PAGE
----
What is the basic requirement of a work chair?
A good work chair can support the body in a dynamic posture, while also being appropriate to the task or activity performed. This means it is easily adjustable into positions that support the spine and keep the body in a neutral position.
What should I consider when selecting an office chair?
- Check that the adjustability range can accommodate the workers' body sizes.
- Select a chair that allows the worker to adjust the height and depth of the seat as well as the height and tilt of the backrest. An adjustable seat tilt is also desirable.
- Select a chair with:
- a backrest that is shaped to support the lower back and does not give way;
- a seat height that does not compress the underside of the thighs;
- a front edge curved downwards;
- non-slip, breathable fabric on the seat;
- stable base (5 legs);
- with arm rests (where practical)
- Use a footrest when feet cannot rest on the floor.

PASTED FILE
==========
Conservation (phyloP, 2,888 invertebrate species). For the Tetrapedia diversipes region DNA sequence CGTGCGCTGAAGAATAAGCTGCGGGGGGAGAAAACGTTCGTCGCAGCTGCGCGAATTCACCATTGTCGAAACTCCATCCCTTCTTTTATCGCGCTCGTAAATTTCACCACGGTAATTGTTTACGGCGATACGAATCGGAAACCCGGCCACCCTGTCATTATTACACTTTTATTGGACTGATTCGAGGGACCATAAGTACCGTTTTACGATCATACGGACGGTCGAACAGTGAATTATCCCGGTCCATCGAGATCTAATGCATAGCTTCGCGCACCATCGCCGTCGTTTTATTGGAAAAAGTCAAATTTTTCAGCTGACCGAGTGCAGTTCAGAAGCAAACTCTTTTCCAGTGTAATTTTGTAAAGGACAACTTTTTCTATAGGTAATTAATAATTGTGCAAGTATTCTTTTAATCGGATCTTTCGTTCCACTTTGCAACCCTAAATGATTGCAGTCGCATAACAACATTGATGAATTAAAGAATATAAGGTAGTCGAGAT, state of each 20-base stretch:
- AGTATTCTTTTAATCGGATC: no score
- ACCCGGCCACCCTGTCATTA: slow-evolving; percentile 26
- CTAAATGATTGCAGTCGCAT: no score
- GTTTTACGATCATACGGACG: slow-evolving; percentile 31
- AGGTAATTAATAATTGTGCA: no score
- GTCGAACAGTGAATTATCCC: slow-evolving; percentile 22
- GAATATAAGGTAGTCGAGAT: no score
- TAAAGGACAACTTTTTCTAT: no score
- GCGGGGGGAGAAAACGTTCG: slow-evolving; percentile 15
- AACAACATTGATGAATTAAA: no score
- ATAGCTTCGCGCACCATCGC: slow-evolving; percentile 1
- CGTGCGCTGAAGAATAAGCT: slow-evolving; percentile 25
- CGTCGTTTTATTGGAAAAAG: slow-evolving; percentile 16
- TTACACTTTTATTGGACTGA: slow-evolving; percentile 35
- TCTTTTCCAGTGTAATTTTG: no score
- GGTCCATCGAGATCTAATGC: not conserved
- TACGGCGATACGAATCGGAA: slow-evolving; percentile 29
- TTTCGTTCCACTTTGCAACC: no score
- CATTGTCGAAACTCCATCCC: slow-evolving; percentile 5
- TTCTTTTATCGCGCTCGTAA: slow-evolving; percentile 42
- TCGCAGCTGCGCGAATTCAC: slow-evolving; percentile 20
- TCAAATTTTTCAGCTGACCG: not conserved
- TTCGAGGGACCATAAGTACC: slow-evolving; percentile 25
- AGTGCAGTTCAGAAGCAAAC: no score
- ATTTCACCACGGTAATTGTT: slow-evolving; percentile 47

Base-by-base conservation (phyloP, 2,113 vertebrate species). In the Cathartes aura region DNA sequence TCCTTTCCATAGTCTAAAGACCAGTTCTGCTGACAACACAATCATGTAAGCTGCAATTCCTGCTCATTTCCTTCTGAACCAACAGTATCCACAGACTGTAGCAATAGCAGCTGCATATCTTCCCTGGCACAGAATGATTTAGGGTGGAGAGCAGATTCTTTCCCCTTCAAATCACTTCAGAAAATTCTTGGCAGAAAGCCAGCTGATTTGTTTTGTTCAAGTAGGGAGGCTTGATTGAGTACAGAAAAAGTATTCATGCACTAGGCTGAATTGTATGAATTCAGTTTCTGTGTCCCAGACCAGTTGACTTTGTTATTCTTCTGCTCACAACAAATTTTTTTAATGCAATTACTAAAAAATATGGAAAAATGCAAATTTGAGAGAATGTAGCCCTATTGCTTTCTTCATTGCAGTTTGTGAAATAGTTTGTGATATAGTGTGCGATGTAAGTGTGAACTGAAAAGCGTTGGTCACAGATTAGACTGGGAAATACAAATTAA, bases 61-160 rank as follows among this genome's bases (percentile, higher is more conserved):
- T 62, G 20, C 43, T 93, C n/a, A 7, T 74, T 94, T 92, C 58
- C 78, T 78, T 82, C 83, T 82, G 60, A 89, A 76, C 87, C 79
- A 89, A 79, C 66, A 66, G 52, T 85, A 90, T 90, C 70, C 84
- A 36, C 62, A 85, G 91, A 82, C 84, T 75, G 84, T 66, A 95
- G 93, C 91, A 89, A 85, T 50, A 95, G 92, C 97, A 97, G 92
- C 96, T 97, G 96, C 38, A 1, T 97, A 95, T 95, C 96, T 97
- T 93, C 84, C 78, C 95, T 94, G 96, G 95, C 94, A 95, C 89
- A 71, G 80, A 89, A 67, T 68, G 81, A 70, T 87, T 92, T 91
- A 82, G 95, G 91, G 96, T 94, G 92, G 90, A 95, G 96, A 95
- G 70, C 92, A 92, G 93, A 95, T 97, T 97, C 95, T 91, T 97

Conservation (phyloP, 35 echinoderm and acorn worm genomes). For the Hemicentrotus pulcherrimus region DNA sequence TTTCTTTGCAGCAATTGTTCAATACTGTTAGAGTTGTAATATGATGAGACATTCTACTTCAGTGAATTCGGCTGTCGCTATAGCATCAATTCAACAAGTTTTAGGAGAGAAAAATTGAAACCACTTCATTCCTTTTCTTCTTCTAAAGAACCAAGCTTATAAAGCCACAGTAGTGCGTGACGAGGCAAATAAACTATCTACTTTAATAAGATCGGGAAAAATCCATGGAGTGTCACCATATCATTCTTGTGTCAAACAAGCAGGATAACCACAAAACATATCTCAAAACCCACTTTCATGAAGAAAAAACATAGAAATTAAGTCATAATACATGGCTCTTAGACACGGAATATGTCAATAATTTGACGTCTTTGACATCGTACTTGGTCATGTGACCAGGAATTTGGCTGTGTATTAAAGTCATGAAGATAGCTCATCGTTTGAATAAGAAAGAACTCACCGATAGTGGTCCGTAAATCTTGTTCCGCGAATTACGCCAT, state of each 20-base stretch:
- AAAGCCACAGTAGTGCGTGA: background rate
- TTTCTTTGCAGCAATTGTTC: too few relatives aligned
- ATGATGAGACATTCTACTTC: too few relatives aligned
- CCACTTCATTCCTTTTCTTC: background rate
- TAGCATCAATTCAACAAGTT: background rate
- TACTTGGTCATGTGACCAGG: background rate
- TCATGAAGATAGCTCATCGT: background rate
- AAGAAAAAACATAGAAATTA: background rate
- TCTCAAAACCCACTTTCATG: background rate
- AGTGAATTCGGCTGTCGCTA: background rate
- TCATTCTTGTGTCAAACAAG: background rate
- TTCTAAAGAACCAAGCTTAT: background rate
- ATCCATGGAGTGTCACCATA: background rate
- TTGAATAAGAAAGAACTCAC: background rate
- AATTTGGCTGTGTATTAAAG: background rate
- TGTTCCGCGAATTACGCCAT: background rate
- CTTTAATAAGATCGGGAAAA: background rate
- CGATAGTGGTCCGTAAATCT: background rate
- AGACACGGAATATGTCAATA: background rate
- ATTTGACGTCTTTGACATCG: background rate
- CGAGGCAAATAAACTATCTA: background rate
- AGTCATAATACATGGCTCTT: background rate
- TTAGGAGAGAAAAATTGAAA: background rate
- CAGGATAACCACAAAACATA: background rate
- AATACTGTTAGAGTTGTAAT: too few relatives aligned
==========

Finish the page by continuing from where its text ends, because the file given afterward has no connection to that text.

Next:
What else should I consider when choosing a chair if my work involves both sitting and standing?
- Make sure the wheels (casters) are made of the right material for the floor where the chair will be used. For example plastic casters are best on carpets, while rubber casters are for hard surfaces (concrete, laminate, wood, etc.)
- If using a mat under a chair, be sure the mat is large enough to keep all 5 wheels on the surface (if a wheel sits off the mat, the weight in the chair will not be evenly distributed). Make sure the caster type matches the mat surface.
- Ensure that the chair has a wheel locking mechanism, when appropriate.
- Use a swivel chair with an adjustable seat height.
- Adjust workstation to the proper height.
- Adjust the chair seat height between 25 to 35 cm (about 10 to 14 in.) below the work surface.
- Use a footrest with a height of 40 to 50 cm (about 16 to 20 in.)
Example of a chair for sitting and standing
Example of a sitting and standing workstation
Document last updated on March 1, 2011
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